Ugandan police arrested a retired general planning to stand for president on suspicion he sought support from neighbouring Rwanda to remove President Yoweri Museveni.
Henry Tumukunde, a former Museveni ally and ex-security minister, was detained last week.
Police said in a statement he was held on charges of treason, accusing him of enlisting “the support of a neighbouring country to support him in removing the current leadership” – an apparent reference to Rwanda.
Appearing on NBS television on March 4 Tumukunde said: “If I was Rwanda I would wish to support people who want change in Uganda.”
Relations between Uganda and Rwanda have been strained for more than a year over accusations each supports the other’s dissidents.
Uganda is due to hold a presidential election early next year.
Museveni, in power since 1986, is one of Africa’s longest ruling leaders. Government critics and rights campaigners accuse him of using tactics including intimidation by security forces to maintain his grip on power.
A committee of the ruling National Resistance Movement (NRM) endorsed him for re-election.
One of his opponents will be Bobi Wine, a pop star and lawmaker whose large support base among youth fuels worry in the ruling party and provoked a security crackdown on his supporters.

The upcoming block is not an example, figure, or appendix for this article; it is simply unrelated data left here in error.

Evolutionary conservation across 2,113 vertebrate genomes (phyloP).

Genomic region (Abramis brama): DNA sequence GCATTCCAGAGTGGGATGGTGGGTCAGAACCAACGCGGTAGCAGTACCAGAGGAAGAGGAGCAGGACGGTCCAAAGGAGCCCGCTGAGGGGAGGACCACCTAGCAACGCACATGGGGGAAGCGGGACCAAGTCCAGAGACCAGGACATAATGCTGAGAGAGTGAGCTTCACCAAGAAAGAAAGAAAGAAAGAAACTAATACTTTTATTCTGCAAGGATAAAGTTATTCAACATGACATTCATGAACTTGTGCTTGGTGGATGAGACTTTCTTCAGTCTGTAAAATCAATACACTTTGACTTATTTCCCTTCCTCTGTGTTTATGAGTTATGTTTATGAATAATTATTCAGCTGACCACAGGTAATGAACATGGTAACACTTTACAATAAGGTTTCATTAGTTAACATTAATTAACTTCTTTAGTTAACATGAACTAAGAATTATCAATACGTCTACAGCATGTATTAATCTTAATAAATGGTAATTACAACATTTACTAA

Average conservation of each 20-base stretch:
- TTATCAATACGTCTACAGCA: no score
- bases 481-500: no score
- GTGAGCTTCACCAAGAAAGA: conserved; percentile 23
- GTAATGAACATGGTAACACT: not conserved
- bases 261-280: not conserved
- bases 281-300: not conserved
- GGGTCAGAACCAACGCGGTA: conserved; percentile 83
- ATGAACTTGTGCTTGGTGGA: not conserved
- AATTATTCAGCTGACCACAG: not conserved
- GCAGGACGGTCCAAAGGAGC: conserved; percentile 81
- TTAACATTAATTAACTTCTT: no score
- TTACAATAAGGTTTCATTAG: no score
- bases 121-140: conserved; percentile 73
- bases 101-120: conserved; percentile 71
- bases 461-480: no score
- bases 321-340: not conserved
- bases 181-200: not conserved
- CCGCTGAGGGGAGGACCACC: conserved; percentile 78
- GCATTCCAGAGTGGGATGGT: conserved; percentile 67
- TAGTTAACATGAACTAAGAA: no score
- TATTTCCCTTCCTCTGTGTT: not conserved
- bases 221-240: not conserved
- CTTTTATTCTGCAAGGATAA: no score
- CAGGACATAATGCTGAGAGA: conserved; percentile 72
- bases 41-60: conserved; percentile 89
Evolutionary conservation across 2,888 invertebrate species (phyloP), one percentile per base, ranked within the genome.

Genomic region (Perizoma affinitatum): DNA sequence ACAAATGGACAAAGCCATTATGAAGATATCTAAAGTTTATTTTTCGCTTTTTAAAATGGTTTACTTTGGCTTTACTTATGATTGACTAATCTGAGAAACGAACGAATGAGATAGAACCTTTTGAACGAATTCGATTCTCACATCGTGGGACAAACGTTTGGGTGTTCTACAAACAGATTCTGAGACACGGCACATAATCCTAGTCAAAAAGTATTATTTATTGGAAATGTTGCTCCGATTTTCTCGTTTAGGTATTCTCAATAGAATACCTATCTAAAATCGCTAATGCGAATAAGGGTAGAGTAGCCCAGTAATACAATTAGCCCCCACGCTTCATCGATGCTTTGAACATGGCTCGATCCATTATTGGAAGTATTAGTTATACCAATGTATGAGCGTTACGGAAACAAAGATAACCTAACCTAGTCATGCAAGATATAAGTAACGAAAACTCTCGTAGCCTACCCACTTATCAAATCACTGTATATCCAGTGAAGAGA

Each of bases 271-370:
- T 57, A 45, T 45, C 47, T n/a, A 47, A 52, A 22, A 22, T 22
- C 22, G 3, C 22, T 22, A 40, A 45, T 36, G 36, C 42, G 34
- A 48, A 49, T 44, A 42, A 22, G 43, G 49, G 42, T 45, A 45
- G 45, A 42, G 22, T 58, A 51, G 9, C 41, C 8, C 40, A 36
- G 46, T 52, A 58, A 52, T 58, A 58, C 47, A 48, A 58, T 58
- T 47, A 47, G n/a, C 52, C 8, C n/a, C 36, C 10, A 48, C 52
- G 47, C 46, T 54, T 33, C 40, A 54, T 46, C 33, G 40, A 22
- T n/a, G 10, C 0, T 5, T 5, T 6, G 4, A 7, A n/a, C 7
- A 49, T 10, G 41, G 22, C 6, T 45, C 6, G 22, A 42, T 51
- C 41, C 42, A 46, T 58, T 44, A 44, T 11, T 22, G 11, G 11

His rallies have frequently been dispersed by security forces using teargas, beatings and arrests.
In the statement, the police accused Tumukunde of inciting violence and hatred.
“His utterances in radio and television interviews seek to foster hatred that might lead to inter-community violence,” it said.
Tumukunde said if elected, he would speed up Uganda’s preparations to pump its crude oil reserves.
Production of the reserves, discovered 14 years ago, has been repeatedly delayed by disagreements with international oil firms and slow progress in the construction of infrastructure including an export pipeline.